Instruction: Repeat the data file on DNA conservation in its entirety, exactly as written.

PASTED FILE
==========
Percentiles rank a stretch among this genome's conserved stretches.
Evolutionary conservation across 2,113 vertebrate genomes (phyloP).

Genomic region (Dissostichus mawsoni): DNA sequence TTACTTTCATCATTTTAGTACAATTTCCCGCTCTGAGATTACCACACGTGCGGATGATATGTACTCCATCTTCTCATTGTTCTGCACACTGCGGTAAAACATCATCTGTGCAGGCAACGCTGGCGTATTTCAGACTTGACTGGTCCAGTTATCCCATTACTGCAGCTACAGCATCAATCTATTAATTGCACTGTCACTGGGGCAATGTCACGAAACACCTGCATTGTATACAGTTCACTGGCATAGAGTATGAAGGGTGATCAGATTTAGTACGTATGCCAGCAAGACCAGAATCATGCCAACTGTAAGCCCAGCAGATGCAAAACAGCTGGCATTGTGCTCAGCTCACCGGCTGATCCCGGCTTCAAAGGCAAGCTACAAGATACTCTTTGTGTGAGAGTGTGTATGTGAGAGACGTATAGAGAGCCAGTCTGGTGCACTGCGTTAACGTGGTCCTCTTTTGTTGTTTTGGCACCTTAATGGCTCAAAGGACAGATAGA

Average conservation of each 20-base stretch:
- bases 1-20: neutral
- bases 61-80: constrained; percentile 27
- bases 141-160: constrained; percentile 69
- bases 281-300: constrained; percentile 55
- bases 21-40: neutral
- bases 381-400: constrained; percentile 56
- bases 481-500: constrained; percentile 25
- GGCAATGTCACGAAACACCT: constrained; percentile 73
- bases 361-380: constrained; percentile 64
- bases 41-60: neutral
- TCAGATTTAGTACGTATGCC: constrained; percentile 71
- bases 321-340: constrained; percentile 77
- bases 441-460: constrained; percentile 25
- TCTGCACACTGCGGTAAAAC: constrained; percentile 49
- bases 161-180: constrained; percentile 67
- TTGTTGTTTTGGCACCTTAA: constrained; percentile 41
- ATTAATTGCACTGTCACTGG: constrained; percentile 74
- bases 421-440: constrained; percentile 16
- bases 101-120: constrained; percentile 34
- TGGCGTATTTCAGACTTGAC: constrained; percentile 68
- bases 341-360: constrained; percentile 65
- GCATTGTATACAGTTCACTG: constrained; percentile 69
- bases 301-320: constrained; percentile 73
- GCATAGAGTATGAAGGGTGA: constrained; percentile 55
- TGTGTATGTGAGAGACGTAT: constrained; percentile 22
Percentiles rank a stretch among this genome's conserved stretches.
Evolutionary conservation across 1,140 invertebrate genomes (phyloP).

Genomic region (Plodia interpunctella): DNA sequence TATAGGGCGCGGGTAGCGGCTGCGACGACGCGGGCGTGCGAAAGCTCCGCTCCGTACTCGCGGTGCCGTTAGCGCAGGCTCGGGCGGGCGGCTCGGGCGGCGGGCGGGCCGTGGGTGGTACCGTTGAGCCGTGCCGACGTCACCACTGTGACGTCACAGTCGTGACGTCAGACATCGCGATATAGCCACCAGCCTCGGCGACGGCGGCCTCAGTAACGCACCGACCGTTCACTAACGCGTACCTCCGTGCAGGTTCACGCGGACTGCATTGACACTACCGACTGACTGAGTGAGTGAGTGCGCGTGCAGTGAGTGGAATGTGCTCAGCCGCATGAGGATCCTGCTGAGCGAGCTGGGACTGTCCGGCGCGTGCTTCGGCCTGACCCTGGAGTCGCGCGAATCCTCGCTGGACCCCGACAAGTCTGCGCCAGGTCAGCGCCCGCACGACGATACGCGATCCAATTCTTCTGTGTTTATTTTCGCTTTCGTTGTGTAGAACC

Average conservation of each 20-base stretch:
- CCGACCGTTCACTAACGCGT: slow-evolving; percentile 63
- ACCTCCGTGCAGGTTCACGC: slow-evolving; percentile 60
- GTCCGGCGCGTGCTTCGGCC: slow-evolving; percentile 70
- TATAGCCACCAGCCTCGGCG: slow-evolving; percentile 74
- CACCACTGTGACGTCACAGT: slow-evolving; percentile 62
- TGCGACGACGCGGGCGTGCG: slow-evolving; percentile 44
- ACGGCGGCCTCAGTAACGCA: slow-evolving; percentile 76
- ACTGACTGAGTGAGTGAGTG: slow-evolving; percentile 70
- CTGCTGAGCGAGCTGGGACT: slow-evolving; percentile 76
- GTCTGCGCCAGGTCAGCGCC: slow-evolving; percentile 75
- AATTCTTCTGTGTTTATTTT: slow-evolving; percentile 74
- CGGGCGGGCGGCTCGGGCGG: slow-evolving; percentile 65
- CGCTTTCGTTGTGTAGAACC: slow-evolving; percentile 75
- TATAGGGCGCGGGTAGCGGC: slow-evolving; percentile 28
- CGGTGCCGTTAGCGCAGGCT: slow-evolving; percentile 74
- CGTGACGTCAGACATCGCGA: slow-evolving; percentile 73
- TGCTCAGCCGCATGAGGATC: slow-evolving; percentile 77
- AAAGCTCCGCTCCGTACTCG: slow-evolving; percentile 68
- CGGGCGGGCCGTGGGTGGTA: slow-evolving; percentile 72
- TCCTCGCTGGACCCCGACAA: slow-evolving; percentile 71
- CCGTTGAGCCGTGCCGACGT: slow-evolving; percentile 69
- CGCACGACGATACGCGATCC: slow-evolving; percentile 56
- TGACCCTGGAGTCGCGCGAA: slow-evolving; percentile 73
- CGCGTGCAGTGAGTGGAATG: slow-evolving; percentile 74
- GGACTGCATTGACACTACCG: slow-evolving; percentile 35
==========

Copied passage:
Percentiles rank a stretch among this genome's conserved stretches.
Evolutionary conservation across 2,113 vertebrate genomes (phyloP).

Genomic region (Dissostichus mawsoni): DNA sequence TTACTTTCATCATTTTAGTACAATTTCCCGCTCTGAGATTACCACACGTGCGGATGATATGTACTCCATCTTCTCATTGTTCTGCACACTGCGGTAAAACATCATCTGTGCAGGCAACGCTGGCGTATTTCAGACTTGACTGGTCCAGTTATCCCATTACTGCAGCTACAGCATCAATCTATTAATTGCACTGTCACTGGGGCAATGTCACGAAACACCTGCATTGTATACAGTTCACTGGCATAGAGTATGAAGGGTGATCAGATTTAGTACGTATGCCAGCAAGACCAGAATCATGCCAACTGTAAGCCCAGCAGATGCAAAACAGCTGGCATTGTGCTCAGCTCACCGGCTGATCCCGGCTTCAAAGGCAAGCTACAAGATACTCTTTGTGTGAGAGTGTGTATGTGAGAGACGTATAGAGAGCCAGTCTGGTGCACTGCGTTAACGTGGTCCTCTTTTGTTGTTTTGGCACCTTAATGGCTCAAAGGACAGATAGA

Average conservation of each 20-base stretch:
- bases 1-20: neutral
- bases 61-80: constrained; percentile 27
- bases 141-160: constrained; percentile 69
- bases 281-300: constrained; percentile 55
- bases 21-40: neutral
- bases 381-400: constrained; percentile 56
- bases 481-500: constrained; percentile 25
- GGCAATGTCACGAAACACCT: constrained; percentile 73
- bases 361-380: constrained; percentile 64
- bases 41-60: neutral
- TCAGATTTAGTACGTATGCC: constrained; percentile 71
- bases 321-340: constrained; percentile 77
- bases 441-460: constrained; percentile 25
- TCTGCACACTGCGGTAAAAC: constrained; percentile 49
- bases 161-180: constrained; percentile 67
- TTGTTGTTTTGGCACCTTAA: constrained; percentile 41
- ATTAATTGCACTGTCACTGG: constrained; percentile 74
- bases 421-440: constrained; percentile 16
- bases 101-120: constrained; percentile 34
- TGGCGTATTTCAGACTTGAC: constrained; percentile 68
- bases 341-360: constrained; percentile 65
- GCATTGTATACAGTTCACTG: constrained; percentile 69
- bases 301-320: constrained; percentile 73
- GCATAGAGTATGAAGGGTGA: constrained; percentile 55
- TGTGTATGTGAGAGACGTAT: constrained; percentile 22
Percentiles rank a stretch among this genome's conserved stretches.
Evolutionary conservation across 1,140 invertebrate genomes (phyloP).

Genomic region (Plodia interpunctella): DNA sequence TATAGGGCGCGGGTAGCGGCTGCGACGACGCGGGCGTGCGAAAGCTCCGCTCCGTACTCGCGGTGCCGTTAGCGCAGGCTCGGGCGGGCGGCTCGGGCGGCGGGCGGGCCGTGGGTGGTACCGTTGAGCCGTGCCGACGTCACCACTGTGACGTCACAGTCGTGACGTCAGACATCGCGATATAGCCACCAGCCTCGGCGACGGCGGCCTCAGTAACGCACCGACCGTTCACTAACGCGTACCTCCGTGCAGGTTCACGCGGACTGCATTGACACTACCGACTGACTGAGTGAGTGAGTGCGCGTGCAGTGAGTGGAATGTGCTCAGCCGCATGAGGATCCTGCTGAGCGAGCTGGGACTGTCCGGCGCGTGCTTCGGCCTGACCCTGGAGTCGCGCGAATCCTCGCTGGACCCCGACAAGTCTGCGCCAGGTCAGCGCCCGCACGACGATACGCGATCCAATTCTTCTGTGTTTATTTTCGCTTTCGTTGTGTAGAACC

Average conservation of each 20-base stretch:
- CCGACCGTTCACTAACGCGT: slow-evolving; percentile 63
- ACCTCCGTGCAGGTTCACGC: slow-evolving; percentile 60
- GTCCGGCGCGTGCTTCGGCC: slow-evolving; percentile 70
- TATAGCCACCAGCCTCGGCG: slow-evolving; percentile 74
- CACCACTGTGACGTCACAGT: slow-evolving; percentile 62
- TGCGACGACGCGGGCGTGCG: slow-evolving; percentile 44
- ACGGCGGCCTCAGTAACGCA: slow-evolving; percentile 76
- ACTGACTGAGTGAGTGAGTG: slow-evolving; percentile 70
- CTGCTGAGCGAGCTGGGACT: slow-evolving; percentile 76
- GTCTGCGCCAGGTCAGCGCC: slow-evolving; percentile 75
- AATTCTTCTGTGTTTATTTT: slow-evolving; percentile 74
- CGGGCGGGCGGCTCGGGCGG: slow-evolving; percentile 65
- CGCTTTCGTTGTGTAGAACC: slow-evolving; percentile 75
- TATAGGGCGCGGGTAGCGGC: slow-evolving; percentile 28
- CGGTGCCGTTAGCGCAGGCT: slow-evolving; percentile 74
- CGTGACGTCAGACATCGCGA: slow-evolving; percentile 73
- TGCTCAGCCGCATGAGGATC: slow-evolving; percentile 77
- AAAGCTCCGCTCCGTACTCG: slow-evolving; percentile 68
- CGGGCGGGCCGTGGGTGGTA: slow-evolving; percentile 72
- TCCTCGCTGGACCCCGACAA: slow-evolving; percentile 71
- CCGTTGAGCCGTGCCGACGT: slow-evolving; percentile 69
- CGCACGACGATACGCGATCC: slow-evolving; percentile 56
- TGACCCTGGAGTCGCGCGAA: slow-evolving; percentile 73
- CGCGTGCAGTGAGTGGAATG: slow-evolving; percentile 74
- GGACTGCATTGACACTACCG: slow-evolving; percentile 35